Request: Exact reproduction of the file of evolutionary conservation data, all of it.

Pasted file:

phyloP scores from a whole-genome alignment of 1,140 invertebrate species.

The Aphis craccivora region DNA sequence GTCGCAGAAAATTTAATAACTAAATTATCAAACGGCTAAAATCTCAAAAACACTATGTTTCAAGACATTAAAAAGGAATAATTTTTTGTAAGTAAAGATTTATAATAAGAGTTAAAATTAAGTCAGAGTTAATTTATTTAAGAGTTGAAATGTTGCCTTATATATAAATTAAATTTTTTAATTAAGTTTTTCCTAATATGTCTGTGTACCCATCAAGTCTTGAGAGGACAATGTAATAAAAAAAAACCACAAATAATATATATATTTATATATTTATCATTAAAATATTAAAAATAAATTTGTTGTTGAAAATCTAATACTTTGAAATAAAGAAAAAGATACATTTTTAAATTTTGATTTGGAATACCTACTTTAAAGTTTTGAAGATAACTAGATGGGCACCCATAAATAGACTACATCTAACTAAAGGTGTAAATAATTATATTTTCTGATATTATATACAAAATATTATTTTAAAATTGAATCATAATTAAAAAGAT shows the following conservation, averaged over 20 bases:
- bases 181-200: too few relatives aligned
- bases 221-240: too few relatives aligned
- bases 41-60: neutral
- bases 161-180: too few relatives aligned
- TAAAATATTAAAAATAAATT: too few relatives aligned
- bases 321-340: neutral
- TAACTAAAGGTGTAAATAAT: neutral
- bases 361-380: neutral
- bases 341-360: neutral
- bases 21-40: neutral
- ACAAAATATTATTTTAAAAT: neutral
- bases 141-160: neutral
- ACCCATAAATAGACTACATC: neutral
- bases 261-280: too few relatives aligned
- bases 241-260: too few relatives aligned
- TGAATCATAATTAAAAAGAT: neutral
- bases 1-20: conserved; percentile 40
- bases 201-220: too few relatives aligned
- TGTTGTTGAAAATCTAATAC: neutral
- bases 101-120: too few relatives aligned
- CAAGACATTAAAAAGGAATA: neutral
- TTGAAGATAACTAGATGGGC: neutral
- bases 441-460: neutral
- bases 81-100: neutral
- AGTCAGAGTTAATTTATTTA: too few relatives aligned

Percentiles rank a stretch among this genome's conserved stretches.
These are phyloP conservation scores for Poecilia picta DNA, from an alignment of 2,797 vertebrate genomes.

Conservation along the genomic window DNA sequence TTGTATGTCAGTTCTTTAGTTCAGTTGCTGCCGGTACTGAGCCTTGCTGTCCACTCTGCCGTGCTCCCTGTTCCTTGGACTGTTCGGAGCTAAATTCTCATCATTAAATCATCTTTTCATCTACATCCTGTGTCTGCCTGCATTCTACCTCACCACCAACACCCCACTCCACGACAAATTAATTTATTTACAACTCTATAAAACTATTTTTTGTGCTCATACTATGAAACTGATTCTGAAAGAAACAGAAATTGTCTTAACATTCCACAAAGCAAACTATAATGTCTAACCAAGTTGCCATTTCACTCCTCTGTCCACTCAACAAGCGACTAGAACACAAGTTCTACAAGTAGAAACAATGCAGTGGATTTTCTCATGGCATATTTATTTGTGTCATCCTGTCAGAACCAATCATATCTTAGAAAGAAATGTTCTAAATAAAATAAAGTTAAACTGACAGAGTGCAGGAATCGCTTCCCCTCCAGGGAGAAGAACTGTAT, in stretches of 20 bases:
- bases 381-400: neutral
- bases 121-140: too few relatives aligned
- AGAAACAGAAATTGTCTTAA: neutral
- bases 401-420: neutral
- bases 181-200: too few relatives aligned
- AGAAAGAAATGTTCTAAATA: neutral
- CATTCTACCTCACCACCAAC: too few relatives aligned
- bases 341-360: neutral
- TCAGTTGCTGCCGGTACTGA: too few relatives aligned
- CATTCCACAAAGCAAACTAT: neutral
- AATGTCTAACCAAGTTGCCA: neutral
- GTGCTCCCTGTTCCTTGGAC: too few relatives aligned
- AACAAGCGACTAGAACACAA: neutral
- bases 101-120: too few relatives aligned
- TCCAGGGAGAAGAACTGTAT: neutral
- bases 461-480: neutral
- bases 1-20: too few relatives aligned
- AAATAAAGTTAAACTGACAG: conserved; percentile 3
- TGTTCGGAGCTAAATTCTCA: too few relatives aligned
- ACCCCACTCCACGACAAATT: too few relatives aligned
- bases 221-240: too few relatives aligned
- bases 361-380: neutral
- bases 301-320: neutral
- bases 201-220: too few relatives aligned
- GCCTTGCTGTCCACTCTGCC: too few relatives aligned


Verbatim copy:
phyloP scores from a whole-genome alignment of 1,140 invertebrate species.

The Aphis craccivora region DNA sequence GTCGCAGAAAATTTAATAACTAAATTATCAAACGGCTAAAATCTCAAAAACACTATGTTTCAAGACATTAAAAAGGAATAATTTTTTGTAAGTAAAGATTTATAATAAGAGTTAAAATTAAGTCAGAGTTAATTTATTTAAGAGTTGAAATGTTGCCTTATATATAAATTAAATTTTTTAATTAAGTTTTTCCTAATATGTCTGTGTACCCATCAAGTCTTGAGAGGACAATGTAATAAAAAAAAACCACAAATAATATATATATTTATATATTTATCATTAAAATATTAAAAATAAATTTGTTGTTGAAAATCTAATACTTTGAAATAAAGAAAAAGATACATTTTTAAATTTTGATTTGGAATACCTACTTTAAAGTTTTGAAGATAACTAGATGGGCACCCATAAATAGACTACATCTAACTAAAGGTGTAAATAATTATATTTTCTGATATTATATACAAAATATTATTTTAAAATTGAATCATAATTAAAAAGAT shows the following conservation, averaged over 20 bases:
- bases 181-200: too few relatives aligned
- bases 221-240: too few relatives aligned
- bases 41-60: neutral
- bases 161-180: too few relatives aligned
- TAAAATATTAAAAATAAATT: too few relatives aligned
- bases 321-340: neutral
- TAACTAAAGGTGTAAATAAT: neutral
- bases 361-380: neutral
- bases 341-360: neutral
- bases 21-40: neutral
- ACAAAATATTATTTTAAAAT: neutral
- bases 141-160: neutral
- ACCCATAAATAGACTACATC: neutral
- bases 261-280: too few relatives aligned
- bases 241-260: too few relatives aligned
- TGAATCATAATTAAAAAGAT: neutral
- bases 1-20: conserved; percentile 40
- bases 201-220: too few relatives aligned
- TGTTGTTGAAAATCTAATAC: neutral
- bases 101-120: too few relatives aligned
- CAAGACATTAAAAAGGAATA: neutral
- TTGAAGATAACTAGATGGGC: neutral
- bases 441-460: neutral
- bases 81-100: neutral
- AGTCAGAGTTAATTTATTTA: too few relatives aligned

Percentiles rank a stretch among this genome's conserved stretches.
These are phyloP conservation scores for Poecilia picta DNA, from an alignment of 2,797 vertebrate genomes.

Conservation along the genomic window DNA sequence TTGTATGTCAGTTCTTTAGTTCAGTTGCTGCCGGTACTGAGCCTTGCTGTCCACTCTGCCGTGCTCCCTGTTCCTTGGACTGTTCGGAGCTAAATTCTCATCATTAAATCATCTTTTCATCTACATCCTGTGTCTGCCTGCATTCTACCTCACCACCAACACCCCACTCCACGACAAATTAATTTATTTACAACTCTATAAAACTATTTTTTGTGCTCATACTATGAAACTGATTCTGAAAGAAACAGAAATTGTCTTAACATTCCACAAAGCAAACTATAATGTCTAACCAAGTTGCCATTTCACTCCTCTGTCCACTCAACAAGCGACTAGAACACAAGTTCTACAAGTAGAAACAATGCAGTGGATTTTCTCATGGCATATTTATTTGTGTCATCCTGTCAGAACCAATCATATCTTAGAAAGAAATGTTCTAAATAAAATAAAGTTAAACTGACAGAGTGCAGGAATCGCTTCCCCTCCAGGGAGAAGAACTGTAT, in stretches of 20 bases:
- bases 381-400: neutral
- bases 121-140: too few relatives aligned
- AGAAACAGAAATTGTCTTAA: neutral
- bases 401-420: neutral
- bases 181-200: too few relatives aligned
- AGAAAGAAATGTTCTAAATA: neutral
- CATTCTACCTCACCACCAAC: too few relatives aligned
- bases 341-360: neutral
- TCAGTTGCTGCCGGTACTGA: too few relatives aligned
- CATTCCACAAAGCAAACTAT: neutral
- AATGTCTAACCAAGTTGCCA: neutral
- GTGCTCCCTGTTCCTTGGAC: too few relatives aligned
- AACAAGCGACTAGAACACAA: neutral
- bases 101-120: too few relatives aligned
- TCCAGGGAGAAGAACTGTAT: neutral
- bases 461-480: neutral
- bases 1-20: too few relatives aligned
- AAATAAAGTTAAACTGACAG: conserved; percentile 3
- TGTTCGGAGCTAAATTCTCA: too few relatives aligned
- ACCCCACTCCACGACAAATT: too few relatives aligned
- bases 221-240: too few relatives aligned
- bases 361-380: neutral
- bases 301-320: neutral
- bases 201-220: too few relatives aligned
- GCCTTGCTGTCCACTCTGCC: too few relatives aligned